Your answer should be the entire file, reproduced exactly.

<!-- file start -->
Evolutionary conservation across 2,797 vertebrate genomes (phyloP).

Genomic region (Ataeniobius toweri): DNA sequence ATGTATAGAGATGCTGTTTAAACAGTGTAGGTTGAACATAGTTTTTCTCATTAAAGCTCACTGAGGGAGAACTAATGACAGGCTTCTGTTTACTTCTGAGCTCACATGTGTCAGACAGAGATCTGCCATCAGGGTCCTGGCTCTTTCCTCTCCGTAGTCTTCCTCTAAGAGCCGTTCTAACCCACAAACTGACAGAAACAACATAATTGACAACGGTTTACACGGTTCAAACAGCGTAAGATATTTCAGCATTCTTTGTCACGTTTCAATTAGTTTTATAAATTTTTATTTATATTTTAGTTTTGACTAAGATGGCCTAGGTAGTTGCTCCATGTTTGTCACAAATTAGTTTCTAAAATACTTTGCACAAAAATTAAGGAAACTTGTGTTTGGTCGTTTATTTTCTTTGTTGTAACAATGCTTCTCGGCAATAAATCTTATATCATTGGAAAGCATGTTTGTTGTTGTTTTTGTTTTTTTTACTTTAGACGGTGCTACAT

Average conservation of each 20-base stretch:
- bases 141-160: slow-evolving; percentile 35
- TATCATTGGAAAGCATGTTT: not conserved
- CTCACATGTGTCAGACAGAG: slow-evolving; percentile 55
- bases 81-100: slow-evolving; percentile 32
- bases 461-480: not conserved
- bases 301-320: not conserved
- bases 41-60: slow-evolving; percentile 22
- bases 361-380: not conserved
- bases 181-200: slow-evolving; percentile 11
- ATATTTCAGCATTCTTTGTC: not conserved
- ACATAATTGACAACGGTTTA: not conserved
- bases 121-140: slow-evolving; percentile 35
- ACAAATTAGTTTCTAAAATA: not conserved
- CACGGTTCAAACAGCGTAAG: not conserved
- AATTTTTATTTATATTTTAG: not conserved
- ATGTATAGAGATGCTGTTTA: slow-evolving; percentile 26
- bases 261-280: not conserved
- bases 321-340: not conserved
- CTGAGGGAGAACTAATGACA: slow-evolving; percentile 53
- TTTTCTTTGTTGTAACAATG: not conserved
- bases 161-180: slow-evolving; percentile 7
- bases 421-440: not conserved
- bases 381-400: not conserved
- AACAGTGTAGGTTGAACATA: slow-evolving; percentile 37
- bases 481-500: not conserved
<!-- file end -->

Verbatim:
Evolutionary conservation across 2,797 vertebrate genomes (phyloP).

Genomic region (Ataeniobius toweri): DNA sequence ATGTATAGAGATGCTGTTTAAACAGTGTAGGTTGAACATAGTTTTTCTCATTAAAGCTCACTGAGGGAGAACTAATGACAGGCTTCTGTTTACTTCTGAGCTCACATGTGTCAGACAGAGATCTGCCATCAGGGTCCTGGCTCTTTCCTCTCCGTAGTCTTCCTCTAAGAGCCGTTCTAACCCACAAACTGACAGAAACAACATAATTGACAACGGTTTACACGGTTCAAACAGCGTAAGATATTTCAGCATTCTTTGTCACGTTTCAATTAGTTTTATAAATTTTTATTTATATTTTAGTTTTGACTAAGATGGCCTAGGTAGTTGCTCCATGTTTGTCACAAATTAGTTTCTAAAATACTTTGCACAAAAATTAAGGAAACTTGTGTTTGGTCGTTTATTTTCTTTGTTGTAACAATGCTTCTCGGCAATAAATCTTATATCATTGGAAAGCATGTTTGTTGTTGTTTTTGTTTTTTTTACTTTAGACGGTGCTACAT

Average conservation of each 20-base stretch:
- bases 141-160: slow-evolving; percentile 35
- TATCATTGGAAAGCATGTTT: not conserved
- CTCACATGTGTCAGACAGAG: slow-evolving; percentile 55
- bases 81-100: slow-evolving; percentile 32
- bases 461-480: not conserved
- bases 301-320: not conserved
- bases 41-60: slow-evolving; percentile 22
- bases 361-380: not conserved
- bases 181-200: slow-evolving; percentile 11
- ATATTTCAGCATTCTTTGTC: not conserved
- ACATAATTGACAACGGTTTA: not conserved
- bases 121-140: slow-evolving; percentile 35
- ACAAATTAGTTTCTAAAATA: not conserved
- CACGGTTCAAACAGCGTAAG: not conserved
- AATTTTTATTTATATTTTAG: not conserved
- ATGTATAGAGATGCTGTTTA: slow-evolving; percentile 26
- bases 261-280: not conserved
- bases 321-340: not conserved
- CTGAGGGAGAACTAATGACA: slow-evolving; percentile 53
- TTTTCTTTGTTGTAACAATG: not conserved
- bases 161-180: slow-evolving; percentile 7
- bases 421-440: not conserved
- bases 381-400: not conserved
- AACAGTGTAGGTTGAACATA: slow-evolving; percentile 37
- bases 481-500: not conserved